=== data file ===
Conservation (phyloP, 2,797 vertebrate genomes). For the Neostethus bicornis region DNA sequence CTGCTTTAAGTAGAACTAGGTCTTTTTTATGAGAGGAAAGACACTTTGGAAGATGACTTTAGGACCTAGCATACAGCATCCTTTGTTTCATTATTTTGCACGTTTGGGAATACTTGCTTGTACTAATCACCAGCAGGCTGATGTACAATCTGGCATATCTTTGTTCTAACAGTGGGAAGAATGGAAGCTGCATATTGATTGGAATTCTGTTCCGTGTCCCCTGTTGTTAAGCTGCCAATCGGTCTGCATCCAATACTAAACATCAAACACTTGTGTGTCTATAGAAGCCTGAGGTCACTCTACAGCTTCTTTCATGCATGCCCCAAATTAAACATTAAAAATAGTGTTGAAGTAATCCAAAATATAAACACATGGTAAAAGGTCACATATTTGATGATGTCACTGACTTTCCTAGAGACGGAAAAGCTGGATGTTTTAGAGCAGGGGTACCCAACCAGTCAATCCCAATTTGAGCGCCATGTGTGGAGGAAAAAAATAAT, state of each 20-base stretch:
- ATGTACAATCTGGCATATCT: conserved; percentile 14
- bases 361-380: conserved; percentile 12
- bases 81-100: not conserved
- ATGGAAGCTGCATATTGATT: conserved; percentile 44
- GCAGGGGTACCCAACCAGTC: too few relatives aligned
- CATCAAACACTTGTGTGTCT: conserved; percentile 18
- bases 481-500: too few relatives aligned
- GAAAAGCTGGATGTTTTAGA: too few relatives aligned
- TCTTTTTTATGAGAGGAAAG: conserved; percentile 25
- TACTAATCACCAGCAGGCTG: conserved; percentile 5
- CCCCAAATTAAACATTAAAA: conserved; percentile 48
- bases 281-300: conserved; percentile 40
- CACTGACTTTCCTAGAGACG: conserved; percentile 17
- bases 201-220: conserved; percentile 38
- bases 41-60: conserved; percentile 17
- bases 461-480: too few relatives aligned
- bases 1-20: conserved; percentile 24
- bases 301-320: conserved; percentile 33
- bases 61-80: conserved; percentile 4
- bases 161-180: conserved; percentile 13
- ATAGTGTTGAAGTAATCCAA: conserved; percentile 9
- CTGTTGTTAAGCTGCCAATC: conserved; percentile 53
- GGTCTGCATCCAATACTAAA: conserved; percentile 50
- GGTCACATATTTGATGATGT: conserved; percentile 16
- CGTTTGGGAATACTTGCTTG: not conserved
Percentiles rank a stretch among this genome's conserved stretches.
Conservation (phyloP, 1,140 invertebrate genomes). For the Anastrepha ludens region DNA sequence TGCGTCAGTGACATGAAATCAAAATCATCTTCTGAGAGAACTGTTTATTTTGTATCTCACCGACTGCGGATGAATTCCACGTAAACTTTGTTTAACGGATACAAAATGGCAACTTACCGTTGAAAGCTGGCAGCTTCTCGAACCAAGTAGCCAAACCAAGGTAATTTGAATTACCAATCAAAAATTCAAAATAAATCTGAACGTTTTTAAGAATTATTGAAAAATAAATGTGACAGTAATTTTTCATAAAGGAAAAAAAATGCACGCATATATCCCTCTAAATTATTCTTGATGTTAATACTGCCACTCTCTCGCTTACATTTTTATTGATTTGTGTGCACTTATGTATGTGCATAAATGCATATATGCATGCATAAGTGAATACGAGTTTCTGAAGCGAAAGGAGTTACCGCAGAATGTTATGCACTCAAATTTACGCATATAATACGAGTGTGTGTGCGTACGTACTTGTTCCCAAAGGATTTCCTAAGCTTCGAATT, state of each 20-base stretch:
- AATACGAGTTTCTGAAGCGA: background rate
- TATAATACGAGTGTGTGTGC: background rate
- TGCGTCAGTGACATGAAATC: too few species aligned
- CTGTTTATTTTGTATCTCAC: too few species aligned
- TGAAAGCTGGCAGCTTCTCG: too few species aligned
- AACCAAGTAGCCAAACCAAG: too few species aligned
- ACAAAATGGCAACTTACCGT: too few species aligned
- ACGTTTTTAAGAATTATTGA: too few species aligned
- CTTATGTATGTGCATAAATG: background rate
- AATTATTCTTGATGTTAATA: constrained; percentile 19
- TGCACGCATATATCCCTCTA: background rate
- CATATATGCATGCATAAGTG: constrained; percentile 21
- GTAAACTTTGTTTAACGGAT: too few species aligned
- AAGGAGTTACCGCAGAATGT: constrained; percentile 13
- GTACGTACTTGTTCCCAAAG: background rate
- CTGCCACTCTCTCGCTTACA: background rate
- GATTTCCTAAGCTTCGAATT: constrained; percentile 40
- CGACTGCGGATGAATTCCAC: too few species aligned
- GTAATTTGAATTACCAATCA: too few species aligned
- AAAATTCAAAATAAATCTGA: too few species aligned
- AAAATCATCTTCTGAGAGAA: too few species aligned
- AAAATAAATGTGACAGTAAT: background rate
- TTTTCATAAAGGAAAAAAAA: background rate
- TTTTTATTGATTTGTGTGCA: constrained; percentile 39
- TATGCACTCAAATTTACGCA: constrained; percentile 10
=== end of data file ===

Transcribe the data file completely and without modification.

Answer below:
Conservation (phyloP, 2,797 vertebrate genomes). For the Neostethus bicornis region DNA sequence CTGCTTTAAGTAGAACTAGGTCTTTTTTATGAGAGGAAAGACACTTTGGAAGATGACTTTAGGACCTAGCATACAGCATCCTTTGTTTCATTATTTTGCACGTTTGGGAATACTTGCTTGTACTAATCACCAGCAGGCTGATGTACAATCTGGCATATCTTTGTTCTAACAGTGGGAAGAATGGAAGCTGCATATTGATTGGAATTCTGTTCCGTGTCCCCTGTTGTTAAGCTGCCAATCGGTCTGCATCCAATACTAAACATCAAACACTTGTGTGTCTATAGAAGCCTGAGGTCACTCTACAGCTTCTTTCATGCATGCCCCAAATTAAACATTAAAAATAGTGTTGAAGTAATCCAAAATATAAACACATGGTAAAAGGTCACATATTTGATGATGTCACTGACTTTCCTAGAGACGGAAAAGCTGGATGTTTTAGAGCAGGGGTACCCAACCAGTCAATCCCAATTTGAGCGCCATGTGTGGAGGAAAAAAATAAT, state of each 20-base stretch:
- ATGTACAATCTGGCATATCT: conserved; percentile 14
- bases 361-380: conserved; percentile 12
- bases 81-100: not conserved
- ATGGAAGCTGCATATTGATT: conserved; percentile 44
- GCAGGGGTACCCAACCAGTC: too few relatives aligned
- CATCAAACACTTGTGTGTCT: conserved; percentile 18
- bases 481-500: too few relatives aligned
- GAAAAGCTGGATGTTTTAGA: too few relatives aligned
- TCTTTTTTATGAGAGGAAAG: conserved; percentile 25
- TACTAATCACCAGCAGGCTG: conserved; percentile 5
- CCCCAAATTAAACATTAAAA: conserved; percentile 48
- bases 281-300: conserved; percentile 40
- CACTGACTTTCCTAGAGACG: conserved; percentile 17
- bases 201-220: conserved; percentile 38
- bases 41-60: conserved; percentile 17
- bases 461-480: too few relatives aligned
- bases 1-20: conserved; percentile 24
- bases 301-320: conserved; percentile 33
- bases 61-80: conserved; percentile 4
- bases 161-180: conserved; percentile 13
- ATAGTGTTGAAGTAATCCAA: conserved; percentile 9
- CTGTTGTTAAGCTGCCAATC: conserved; percentile 53
- GGTCTGCATCCAATACTAAA: conserved; percentile 50
- GGTCACATATTTGATGATGT: conserved; percentile 16
- CGTTTGGGAATACTTGCTTG: not conserved
Percentiles rank a stretch among this genome's conserved stretches.
Conservation (phyloP, 1,140 invertebrate genomes). For the Anastrepha ludens region DNA sequence TGCGTCAGTGACATGAAATCAAAATCATCTTCTGAGAGAACTGTTTATTTTGTATCTCACCGACTGCGGATGAATTCCACGTAAACTTTGTTTAACGGATACAAAATGGCAACTTACCGTTGAAAGCTGGCAGCTTCTCGAACCAAGTAGCCAAACCAAGGTAATTTGAATTACCAATCAAAAATTCAAAATAAATCTGAACGTTTTTAAGAATTATTGAAAAATAAATGTGACAGTAATTTTTCATAAAGGAAAAAAAATGCACGCATATATCCCTCTAAATTATTCTTGATGTTAATACTGCCACTCTCTCGCTTACATTTTTATTGATTTGTGTGCACTTATGTATGTGCATAAATGCATATATGCATGCATAAGTGAATACGAGTTTCTGAAGCGAAAGGAGTTACCGCAGAATGTTATGCACTCAAATTTACGCATATAATACGAGTGTGTGTGCGTACGTACTTGTTCCCAAAGGATTTCCTAAGCTTCGAATT, state of each 20-base stretch:
- AATACGAGTTTCTGAAGCGA: background rate
- TATAATACGAGTGTGTGTGC: background rate
- TGCGTCAGTGACATGAAATC: too few species aligned
- CTGTTTATTTTGTATCTCAC: too few species aligned
- TGAAAGCTGGCAGCTTCTCG: too few species aligned
- AACCAAGTAGCCAAACCAAG: too few species aligned
- ACAAAATGGCAACTTACCGT: too few species aligned
- ACGTTTTTAAGAATTATTGA: too few species aligned
- CTTATGTATGTGCATAAATG: background rate
- AATTATTCTTGATGTTAATA: constrained; percentile 19
- TGCACGCATATATCCCTCTA: background rate
- CATATATGCATGCATAAGTG: constrained; percentile 21
- GTAAACTTTGTTTAACGGAT: too few species aligned
- AAGGAGTTACCGCAGAATGT: constrained; percentile 13
- GTACGTACTTGTTCCCAAAG: background rate
- CTGCCACTCTCTCGCTTACA: background rate
- GATTTCCTAAGCTTCGAATT: constrained; percentile 40
- CGACTGCGGATGAATTCCAC: too few species aligned
- GTAATTTGAATTACCAATCA: too few species aligned
- AAAATTCAAAATAAATCTGA: too few species aligned
- AAAATCATCTTCTGAGAGAA: too few species aligned
- AAAATAAATGTGACAGTAAT: background rate
- TTTTCATAAAGGAAAAAAAA: background rate
- TTTTTATTGATTTGTGTGCA: constrained; percentile 39
- TATGCACTCAAATTTACGCA: constrained; percentile 10